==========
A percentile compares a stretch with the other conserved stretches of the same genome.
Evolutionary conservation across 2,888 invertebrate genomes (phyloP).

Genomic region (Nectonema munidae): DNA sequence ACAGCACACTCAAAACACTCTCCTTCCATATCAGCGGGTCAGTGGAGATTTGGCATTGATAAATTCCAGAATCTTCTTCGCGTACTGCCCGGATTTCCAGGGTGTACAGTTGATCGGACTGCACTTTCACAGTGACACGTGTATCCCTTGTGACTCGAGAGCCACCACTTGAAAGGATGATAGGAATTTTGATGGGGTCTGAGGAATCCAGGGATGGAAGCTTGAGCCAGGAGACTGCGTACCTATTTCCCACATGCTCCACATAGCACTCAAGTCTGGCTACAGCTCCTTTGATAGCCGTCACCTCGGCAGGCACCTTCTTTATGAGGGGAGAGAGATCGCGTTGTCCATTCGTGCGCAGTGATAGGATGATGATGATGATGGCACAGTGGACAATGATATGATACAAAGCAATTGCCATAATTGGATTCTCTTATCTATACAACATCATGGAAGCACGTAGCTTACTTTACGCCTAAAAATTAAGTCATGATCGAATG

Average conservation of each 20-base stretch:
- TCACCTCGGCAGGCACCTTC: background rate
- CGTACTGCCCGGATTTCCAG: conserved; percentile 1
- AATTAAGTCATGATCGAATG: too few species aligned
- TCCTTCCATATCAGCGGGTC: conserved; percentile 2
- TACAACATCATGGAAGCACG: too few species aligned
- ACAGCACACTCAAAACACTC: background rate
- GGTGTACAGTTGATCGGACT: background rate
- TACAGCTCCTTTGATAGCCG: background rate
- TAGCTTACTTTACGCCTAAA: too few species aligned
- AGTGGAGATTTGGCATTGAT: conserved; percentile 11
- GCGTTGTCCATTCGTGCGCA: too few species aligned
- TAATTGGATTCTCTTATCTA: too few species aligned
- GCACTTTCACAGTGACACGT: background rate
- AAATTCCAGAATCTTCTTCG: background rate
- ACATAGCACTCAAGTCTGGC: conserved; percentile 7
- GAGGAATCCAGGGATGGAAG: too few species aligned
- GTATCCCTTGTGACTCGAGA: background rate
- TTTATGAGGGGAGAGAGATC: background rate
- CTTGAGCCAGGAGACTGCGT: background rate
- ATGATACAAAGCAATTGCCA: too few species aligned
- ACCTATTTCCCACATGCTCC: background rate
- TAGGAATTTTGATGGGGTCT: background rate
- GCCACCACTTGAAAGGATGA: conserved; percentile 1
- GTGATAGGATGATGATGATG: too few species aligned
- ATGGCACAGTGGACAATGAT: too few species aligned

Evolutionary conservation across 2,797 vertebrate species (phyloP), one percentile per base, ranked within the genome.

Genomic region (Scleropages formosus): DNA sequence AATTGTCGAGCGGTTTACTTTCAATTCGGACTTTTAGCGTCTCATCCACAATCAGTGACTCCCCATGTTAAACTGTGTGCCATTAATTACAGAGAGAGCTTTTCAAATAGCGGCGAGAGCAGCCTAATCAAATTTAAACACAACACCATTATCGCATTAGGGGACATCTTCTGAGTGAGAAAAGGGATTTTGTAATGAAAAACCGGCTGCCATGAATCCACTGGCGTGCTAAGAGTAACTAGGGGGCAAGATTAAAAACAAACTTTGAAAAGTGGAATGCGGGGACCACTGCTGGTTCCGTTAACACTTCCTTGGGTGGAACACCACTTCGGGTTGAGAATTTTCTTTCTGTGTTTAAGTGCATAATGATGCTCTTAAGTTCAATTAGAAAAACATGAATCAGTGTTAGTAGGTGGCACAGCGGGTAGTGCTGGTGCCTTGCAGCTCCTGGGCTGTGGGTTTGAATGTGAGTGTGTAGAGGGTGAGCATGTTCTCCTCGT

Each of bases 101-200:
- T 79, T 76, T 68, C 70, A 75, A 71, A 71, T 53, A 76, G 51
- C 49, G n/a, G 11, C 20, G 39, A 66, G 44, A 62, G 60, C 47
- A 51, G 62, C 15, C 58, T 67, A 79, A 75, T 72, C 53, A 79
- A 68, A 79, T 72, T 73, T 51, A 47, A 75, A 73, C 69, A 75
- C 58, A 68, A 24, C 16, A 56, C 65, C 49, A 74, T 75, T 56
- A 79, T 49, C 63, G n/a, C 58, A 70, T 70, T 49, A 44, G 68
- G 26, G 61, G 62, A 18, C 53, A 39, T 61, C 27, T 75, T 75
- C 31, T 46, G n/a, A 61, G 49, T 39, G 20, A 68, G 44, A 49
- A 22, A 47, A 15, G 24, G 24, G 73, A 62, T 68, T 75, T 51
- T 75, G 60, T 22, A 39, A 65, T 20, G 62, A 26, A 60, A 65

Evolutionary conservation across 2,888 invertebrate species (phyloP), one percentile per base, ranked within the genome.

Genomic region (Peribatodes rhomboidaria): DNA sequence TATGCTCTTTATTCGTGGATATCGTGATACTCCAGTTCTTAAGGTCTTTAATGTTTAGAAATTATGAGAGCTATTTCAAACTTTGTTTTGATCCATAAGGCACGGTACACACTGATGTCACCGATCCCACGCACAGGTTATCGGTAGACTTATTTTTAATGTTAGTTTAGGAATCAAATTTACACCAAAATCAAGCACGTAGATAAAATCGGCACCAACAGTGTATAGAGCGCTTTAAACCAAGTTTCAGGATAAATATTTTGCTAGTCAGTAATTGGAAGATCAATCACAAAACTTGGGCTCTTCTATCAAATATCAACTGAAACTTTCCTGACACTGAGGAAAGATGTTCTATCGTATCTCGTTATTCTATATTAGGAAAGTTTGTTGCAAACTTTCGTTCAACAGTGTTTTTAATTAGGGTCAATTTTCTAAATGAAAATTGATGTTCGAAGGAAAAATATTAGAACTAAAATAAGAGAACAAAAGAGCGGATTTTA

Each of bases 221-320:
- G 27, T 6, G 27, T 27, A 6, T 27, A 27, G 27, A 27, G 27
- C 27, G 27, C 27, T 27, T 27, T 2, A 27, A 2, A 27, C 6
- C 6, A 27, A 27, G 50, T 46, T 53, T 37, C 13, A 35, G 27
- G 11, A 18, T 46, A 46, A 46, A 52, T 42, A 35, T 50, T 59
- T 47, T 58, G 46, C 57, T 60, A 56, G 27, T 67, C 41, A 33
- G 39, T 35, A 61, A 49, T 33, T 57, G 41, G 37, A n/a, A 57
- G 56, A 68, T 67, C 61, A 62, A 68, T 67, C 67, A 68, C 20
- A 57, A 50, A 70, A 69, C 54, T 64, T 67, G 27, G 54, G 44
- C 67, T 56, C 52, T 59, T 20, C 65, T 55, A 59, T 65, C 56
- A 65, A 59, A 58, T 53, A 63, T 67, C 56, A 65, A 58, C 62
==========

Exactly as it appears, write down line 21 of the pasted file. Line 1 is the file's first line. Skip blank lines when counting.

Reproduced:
- GTATCCCTTGTGACTCGAGA: background rate